8 Tips For Roasting Vegetables
Though it may be tempting to chop an assortment of veggies and throw them on a pan together to roast, we’re here to tell you that not all vegetables are created equal, and how you roast them DOES make a difference. Here are 8 of our best tips for roasting vegetables to help you reach maximum caramelized, charred veggie goodness!
8 Tips For Roasting Vegetables
- HOT AND FAST – Naturally occuring sugars in vegetables will caramelize at higher temperatures yielding chewy, crispy charred bits (which we love). For max caramelization and char roast vegetables between 400º and 450ºF.
- HARD VS. SOFT VEGETABLES – Harder root vegetables like carrots, potatoes, parsnips, and sweet potatoes require more time in the oven than softer vegetables like onions, mushrooms, and broccoli. I like to roast harder root vegetables at 400º for 15 minutes, then add softer vegetables to the pan, roasting everything together for another 20-30 minutes, and flipping halfway. If you would rather roast all of your vegetables together at the same time, simply chop everything into uniform pieces and keep you eye on them.
- WHICH FAT SHOULD YOU USE? – I love melted butter on vegetables, however, when you’re edging into the 450ºF temperature range for roasting, it’s better to choose a fat with a higher smoke point. For super hot temperatures I prefer to roast vegetables with coconut oil, sesame oil, vegetable oil, or peanut oil.
- DRIED SPICES FIRST, FRESH HERBS LAST – I like to toss chopped vegetables with spices like turmeric, paprika, ground coriander, or dried chilli flakes with oil before they go in the oven, however, if I’m using fresh herbs like thyme or rosemary, I’ll add them to the pan a few minutes before my vegetables comes out of the oven. You can definitely add chopped fresh herbs at the start, however adding them nearer the end of your cooking time will preserve fresh herb flavour.
- SEASON, SEASON, SEASON – Spices, herbs, and fat are great but DON’T FORGET TO SALT. Salt is a natural wonder that will perk up, as well as compliment, the mellow sweet flavour of your roasted veggies.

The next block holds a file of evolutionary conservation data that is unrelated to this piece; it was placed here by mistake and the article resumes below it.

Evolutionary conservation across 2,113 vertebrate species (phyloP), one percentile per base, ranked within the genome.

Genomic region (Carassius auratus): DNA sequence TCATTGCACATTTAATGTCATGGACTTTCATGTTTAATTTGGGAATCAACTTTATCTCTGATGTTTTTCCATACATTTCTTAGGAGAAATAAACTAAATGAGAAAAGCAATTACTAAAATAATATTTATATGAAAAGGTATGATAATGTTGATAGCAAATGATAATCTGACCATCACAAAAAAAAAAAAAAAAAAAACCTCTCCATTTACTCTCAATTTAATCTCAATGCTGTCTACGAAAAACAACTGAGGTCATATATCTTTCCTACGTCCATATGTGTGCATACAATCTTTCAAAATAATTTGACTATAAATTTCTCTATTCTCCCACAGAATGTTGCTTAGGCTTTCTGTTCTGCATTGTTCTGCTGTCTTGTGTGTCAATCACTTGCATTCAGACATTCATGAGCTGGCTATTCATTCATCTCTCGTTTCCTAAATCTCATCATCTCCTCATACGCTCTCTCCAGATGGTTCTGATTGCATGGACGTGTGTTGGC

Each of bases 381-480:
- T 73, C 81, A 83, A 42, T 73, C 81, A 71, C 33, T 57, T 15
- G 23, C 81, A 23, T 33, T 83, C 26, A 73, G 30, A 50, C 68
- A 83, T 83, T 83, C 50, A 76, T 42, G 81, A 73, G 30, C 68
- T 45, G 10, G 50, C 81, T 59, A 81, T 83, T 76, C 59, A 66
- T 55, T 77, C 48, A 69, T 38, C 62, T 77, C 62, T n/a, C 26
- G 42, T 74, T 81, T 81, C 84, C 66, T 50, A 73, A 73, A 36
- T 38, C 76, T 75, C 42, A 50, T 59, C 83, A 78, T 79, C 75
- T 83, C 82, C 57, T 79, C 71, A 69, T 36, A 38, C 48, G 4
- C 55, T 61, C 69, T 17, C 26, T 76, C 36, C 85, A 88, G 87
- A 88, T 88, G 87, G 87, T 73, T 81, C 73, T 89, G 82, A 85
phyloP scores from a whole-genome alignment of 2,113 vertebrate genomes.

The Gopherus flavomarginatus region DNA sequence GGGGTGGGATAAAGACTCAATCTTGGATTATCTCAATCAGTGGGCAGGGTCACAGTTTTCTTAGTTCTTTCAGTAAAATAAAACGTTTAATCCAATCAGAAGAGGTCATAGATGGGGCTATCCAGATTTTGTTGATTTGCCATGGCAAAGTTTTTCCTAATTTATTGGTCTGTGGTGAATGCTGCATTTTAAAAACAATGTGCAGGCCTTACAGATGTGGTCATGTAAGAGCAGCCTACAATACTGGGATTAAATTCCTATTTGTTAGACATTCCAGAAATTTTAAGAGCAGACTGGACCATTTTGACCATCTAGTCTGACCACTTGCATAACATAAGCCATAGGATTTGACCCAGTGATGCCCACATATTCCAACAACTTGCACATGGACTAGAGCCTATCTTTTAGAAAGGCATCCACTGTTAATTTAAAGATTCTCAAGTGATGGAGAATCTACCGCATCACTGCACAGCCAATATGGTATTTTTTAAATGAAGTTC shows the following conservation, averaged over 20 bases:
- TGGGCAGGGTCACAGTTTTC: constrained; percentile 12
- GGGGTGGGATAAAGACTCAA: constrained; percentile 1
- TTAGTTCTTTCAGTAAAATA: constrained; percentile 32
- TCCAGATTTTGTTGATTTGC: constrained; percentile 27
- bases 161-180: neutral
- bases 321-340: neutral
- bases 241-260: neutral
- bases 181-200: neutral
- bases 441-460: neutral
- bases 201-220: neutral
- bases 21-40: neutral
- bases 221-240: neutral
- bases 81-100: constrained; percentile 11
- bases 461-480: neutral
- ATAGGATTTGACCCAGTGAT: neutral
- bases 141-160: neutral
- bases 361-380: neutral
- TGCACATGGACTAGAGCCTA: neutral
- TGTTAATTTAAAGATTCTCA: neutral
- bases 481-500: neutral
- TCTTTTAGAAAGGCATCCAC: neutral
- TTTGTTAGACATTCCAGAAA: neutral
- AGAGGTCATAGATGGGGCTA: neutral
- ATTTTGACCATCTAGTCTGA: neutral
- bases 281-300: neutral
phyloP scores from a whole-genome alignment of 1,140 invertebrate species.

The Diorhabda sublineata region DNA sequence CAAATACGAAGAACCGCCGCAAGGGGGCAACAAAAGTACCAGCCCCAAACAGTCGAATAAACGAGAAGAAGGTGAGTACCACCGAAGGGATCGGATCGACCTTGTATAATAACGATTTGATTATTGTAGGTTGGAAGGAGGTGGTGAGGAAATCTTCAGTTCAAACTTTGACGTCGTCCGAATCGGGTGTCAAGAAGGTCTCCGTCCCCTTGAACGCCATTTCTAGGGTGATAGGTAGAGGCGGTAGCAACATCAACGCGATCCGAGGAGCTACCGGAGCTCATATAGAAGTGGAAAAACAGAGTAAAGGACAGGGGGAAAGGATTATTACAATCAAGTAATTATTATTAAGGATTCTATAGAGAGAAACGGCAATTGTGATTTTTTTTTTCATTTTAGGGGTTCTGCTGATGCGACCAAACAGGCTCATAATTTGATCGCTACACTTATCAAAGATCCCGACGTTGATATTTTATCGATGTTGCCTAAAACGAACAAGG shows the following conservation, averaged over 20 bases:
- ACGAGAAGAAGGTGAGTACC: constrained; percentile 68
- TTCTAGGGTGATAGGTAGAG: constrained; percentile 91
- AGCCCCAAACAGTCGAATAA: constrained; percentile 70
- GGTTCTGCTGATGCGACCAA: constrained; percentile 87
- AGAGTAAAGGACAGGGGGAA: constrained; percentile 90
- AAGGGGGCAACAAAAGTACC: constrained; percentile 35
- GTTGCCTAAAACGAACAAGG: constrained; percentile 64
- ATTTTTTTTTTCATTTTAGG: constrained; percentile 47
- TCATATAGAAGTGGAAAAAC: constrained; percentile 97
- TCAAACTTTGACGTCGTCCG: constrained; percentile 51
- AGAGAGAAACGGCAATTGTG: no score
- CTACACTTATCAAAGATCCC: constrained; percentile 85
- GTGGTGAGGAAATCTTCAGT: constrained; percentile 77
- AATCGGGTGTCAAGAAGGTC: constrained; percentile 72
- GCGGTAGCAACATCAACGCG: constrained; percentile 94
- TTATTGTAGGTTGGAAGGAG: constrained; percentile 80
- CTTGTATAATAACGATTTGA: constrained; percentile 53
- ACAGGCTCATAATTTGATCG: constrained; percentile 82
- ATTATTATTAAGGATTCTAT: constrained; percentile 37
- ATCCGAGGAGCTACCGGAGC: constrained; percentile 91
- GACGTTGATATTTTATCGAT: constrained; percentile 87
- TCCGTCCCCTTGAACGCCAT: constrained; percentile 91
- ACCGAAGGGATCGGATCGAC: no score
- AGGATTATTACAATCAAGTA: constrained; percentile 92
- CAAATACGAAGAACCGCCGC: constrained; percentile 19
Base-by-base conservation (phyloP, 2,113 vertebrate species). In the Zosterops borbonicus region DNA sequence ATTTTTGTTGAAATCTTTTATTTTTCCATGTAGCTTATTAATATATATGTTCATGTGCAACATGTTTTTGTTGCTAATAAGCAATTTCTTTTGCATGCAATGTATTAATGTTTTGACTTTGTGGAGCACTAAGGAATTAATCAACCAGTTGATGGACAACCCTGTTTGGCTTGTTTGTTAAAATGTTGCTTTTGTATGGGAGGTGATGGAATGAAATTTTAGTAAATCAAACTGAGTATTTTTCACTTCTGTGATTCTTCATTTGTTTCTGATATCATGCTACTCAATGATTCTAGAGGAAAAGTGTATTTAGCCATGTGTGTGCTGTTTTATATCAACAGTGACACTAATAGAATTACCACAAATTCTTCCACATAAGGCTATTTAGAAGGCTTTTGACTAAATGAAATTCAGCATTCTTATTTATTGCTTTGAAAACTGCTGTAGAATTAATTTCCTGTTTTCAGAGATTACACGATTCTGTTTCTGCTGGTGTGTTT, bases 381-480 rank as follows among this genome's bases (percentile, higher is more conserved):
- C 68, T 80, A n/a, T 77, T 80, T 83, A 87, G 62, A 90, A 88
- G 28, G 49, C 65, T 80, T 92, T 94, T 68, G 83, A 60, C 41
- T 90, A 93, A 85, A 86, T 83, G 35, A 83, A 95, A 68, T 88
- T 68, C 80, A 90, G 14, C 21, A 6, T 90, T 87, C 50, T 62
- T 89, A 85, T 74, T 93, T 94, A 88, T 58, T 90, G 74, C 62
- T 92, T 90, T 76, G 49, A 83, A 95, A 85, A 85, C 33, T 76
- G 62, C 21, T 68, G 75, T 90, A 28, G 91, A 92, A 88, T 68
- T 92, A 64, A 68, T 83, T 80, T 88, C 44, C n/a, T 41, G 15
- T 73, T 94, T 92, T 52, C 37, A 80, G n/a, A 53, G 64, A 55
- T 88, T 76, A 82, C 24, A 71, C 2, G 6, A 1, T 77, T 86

- DON’T OVERCROWD – It’s definitely easier to chop all of your veggies, throw them in a large bowl, toss them with oil and spices, and roast them in a jumbled mass on a baking sheet, however I am here to tell you it’s actually better if you don’t overcrowd your vegetables in piles. Overcrowding your pan will result in steamed vegetables rather than true roasted and trust me, you want the char and caramelization that roasting will bring. If you have too many vegetables to roast on one pan, simply roast on two pans, or in batches.
- SKIN SIDE DOWN – This tip is pertinent to carrots and parsnips. If you’re leaving the skin on, roast these root veggies with the skin side down. Placing them on the sheet with the cut side down leaves them more likely to burn on your hot baking sheet.
- VINEGAR IS YOUR FRIEND – One of my favourite things to do when my vegetables come out of the oven is to drizzle a small amount, say a teaspoon or so, of vinegar all over. I have multiple bottles of vinegar – white, apple cider, balsamic, red wine, sherry, and more – in my pantry and a tiny splash of red wine vinegar just seems to wake up the flavours of my veg and brings them to life. Try it and let me know what you think!
What do you think? Do you have any great tips for roasting vegetables that we haven’t mentioned? Let us know in the comments below or tag us on Instagram @baked_theblog!